The FHA has been the lender of last resort throughout the housing bubble crash. They insured loans which didn't properly price in risk during a declining market. No private lender would have made such loans, particularly as the super-low interest rates engineered by the federal reserve. The FHA has tried to raise its cost of money to cover the risk by increasing the insurance fees which drives up the effective interest rate, but their onerous fees have fallen short of covering the upcoming losses. In the FHA's defense, the loans they underwrote were of high quality, and although they reached pretty low for FICO scores, the documentation and underwriting was sufficient to protect the taxpayer from unqualified borrowers. What the…[READ MORE]

With millions of delinquent borrowers facing foreclosure, the death cries of so many desperate people was bound to have political ramifications. The unprecedented need to process tens of thousands of foreclosures spawned foreclosure mills like David Sterns law office and other who robo-signed documents. Such a process was bound to have a few errors. Although nobody who was making their payments faced foreclosure, the so-called robo-signer scandal prompted the major banks and services to negotiate a settlement agreement with the government to settle all claims and shield themselves from future litigation. Related to this same scandal, the federal reserve also got involved: Background The Federal Reserve Board issued enforcement actions against four large mortgage servicers--GMAC Mortgage, HSBC Finance Corporation, SunTrust…[READ MORE]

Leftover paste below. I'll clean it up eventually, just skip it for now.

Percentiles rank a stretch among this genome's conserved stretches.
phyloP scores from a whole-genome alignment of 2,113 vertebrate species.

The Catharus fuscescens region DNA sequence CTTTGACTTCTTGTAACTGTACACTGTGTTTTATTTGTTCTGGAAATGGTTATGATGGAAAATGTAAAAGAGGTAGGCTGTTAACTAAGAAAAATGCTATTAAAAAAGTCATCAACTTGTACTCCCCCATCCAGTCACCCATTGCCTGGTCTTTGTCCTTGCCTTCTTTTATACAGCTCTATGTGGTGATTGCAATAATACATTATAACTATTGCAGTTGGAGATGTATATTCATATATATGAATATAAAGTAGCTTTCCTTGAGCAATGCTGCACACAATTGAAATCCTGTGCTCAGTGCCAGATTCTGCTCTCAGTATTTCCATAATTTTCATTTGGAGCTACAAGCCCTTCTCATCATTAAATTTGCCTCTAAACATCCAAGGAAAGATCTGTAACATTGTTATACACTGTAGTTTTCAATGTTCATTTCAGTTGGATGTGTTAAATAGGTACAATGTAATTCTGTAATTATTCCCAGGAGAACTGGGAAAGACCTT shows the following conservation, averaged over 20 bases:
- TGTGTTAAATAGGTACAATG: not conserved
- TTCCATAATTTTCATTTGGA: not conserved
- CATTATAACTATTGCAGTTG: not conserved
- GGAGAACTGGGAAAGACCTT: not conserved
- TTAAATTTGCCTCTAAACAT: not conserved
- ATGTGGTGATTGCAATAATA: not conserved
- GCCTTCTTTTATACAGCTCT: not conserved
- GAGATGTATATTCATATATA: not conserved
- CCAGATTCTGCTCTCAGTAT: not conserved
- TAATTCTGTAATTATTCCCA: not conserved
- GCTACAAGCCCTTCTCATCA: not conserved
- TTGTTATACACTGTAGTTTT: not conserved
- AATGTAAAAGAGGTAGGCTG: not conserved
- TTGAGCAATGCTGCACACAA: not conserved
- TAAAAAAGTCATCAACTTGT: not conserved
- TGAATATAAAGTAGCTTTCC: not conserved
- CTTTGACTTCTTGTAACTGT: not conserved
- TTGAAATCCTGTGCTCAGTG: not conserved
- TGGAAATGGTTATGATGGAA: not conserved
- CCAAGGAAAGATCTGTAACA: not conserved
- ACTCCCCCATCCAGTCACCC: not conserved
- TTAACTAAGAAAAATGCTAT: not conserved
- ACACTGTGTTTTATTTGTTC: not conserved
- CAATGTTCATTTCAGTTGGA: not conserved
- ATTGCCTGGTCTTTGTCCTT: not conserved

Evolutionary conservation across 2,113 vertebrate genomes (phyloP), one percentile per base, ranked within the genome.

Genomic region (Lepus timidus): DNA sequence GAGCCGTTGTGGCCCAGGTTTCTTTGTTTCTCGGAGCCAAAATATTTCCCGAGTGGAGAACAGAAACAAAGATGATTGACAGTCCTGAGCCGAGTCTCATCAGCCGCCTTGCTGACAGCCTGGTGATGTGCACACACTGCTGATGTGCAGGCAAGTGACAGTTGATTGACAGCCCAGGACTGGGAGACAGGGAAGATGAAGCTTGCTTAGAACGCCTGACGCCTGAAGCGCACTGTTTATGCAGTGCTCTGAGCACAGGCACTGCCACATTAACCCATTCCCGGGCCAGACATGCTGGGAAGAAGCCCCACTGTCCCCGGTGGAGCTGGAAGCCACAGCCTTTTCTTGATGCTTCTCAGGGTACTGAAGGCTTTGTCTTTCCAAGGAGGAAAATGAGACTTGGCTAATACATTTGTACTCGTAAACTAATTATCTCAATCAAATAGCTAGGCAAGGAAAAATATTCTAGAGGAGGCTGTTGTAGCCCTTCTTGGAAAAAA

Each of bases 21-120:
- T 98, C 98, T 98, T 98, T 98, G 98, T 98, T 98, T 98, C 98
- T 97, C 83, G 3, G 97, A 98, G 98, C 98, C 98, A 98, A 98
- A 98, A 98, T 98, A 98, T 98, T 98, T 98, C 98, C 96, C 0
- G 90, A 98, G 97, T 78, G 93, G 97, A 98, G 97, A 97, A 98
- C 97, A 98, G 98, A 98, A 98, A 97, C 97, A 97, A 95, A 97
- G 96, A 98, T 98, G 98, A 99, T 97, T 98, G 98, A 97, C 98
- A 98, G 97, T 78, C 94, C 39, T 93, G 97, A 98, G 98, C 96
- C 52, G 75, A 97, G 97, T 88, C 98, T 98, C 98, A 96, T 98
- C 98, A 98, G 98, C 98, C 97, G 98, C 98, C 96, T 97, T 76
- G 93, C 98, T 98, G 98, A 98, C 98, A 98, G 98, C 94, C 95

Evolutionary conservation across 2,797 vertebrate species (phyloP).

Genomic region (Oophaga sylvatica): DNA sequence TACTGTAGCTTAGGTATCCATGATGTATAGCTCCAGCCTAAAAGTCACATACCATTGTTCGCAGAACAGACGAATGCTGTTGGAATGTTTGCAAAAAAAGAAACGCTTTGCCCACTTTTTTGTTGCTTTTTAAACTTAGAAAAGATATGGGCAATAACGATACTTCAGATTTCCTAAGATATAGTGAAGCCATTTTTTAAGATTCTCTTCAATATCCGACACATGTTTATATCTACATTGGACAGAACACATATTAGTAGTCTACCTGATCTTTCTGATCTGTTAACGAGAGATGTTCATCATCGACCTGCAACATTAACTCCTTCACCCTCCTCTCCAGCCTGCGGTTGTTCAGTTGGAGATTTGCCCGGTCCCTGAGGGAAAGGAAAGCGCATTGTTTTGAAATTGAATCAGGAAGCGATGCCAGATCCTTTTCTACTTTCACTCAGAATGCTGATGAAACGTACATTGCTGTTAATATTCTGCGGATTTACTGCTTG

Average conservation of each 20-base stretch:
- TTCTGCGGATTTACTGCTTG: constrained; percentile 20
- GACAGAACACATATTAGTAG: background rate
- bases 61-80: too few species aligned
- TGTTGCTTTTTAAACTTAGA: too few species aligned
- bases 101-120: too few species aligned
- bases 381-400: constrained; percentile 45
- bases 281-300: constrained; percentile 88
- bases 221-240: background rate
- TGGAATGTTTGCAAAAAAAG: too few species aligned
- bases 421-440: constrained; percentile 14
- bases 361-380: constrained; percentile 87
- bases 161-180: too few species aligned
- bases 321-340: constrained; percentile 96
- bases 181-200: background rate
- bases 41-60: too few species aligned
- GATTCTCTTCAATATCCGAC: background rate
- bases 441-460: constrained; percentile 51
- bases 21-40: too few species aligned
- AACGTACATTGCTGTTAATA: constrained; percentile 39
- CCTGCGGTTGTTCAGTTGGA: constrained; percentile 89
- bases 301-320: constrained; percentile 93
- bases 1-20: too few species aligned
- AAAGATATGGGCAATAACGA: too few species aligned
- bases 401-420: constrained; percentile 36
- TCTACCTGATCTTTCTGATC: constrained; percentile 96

I have made mistakes in my life that made me want to go back in time and undo them. Sometimes you can, but sometimes you can't go back and reverse the damage. Taking on a reverse mortgage is one mistake that is very difficult to undo. I don't like reverse mortgages. I don't like many forms of debt, but reverse mortgages are one of the worst forms out there. According to the Department of Housing and Urban Development: A reverse mortgage is a special type of home loan that lets you convert a portion of the equity in your home into cash. The equity that built up over years of home mortgage payments can be paid to you. But unlike…[READ MORE]

The California legislature passed the so-called Homeowners' Bill of Rights, and Jerry Brown has indicated he will sign it into law. So how does this new law change the foreclosure process? Let's take a closer look. Calif. Legislature OKs homeowners' bill of rights Marisa Lagos and Wyatt Buchanan -- Updated 11:33 p.m., Monday, July 2, 2012 What the legislation does: Delays: Bans banks from proceeding with a foreclosure when a homeowner is seeking a loan modification, a practice known as dual tracking. Dual tracking has always been part of the foreclosure process. Foreclosure is supposed to be a threat to compel a borrower to either pay up or sell and move out. Foreclosure is a threat designed to compel action.…[READ MORE]

The amend-extend-pretend policy of America's banks is most pronounced in New England, particularly New York where the lenders live. There have been very few foreclosures despite high default rates, partly because the judicial foreclosure process in these states is log-jammed, and partly because lenders don't want to foreclose and recognize their losses. Of course, this policy has prompted a great deal of strategic default among loan owners who recognize they can live for free, but it has succeeded in making everyone else believe their neighborhoods are somehow immune to the housing bust, at least until the last year when prices because to fall precipitously. I have gotten to know Keith Jurow over the last year or so. He authors articles…[READ MORE]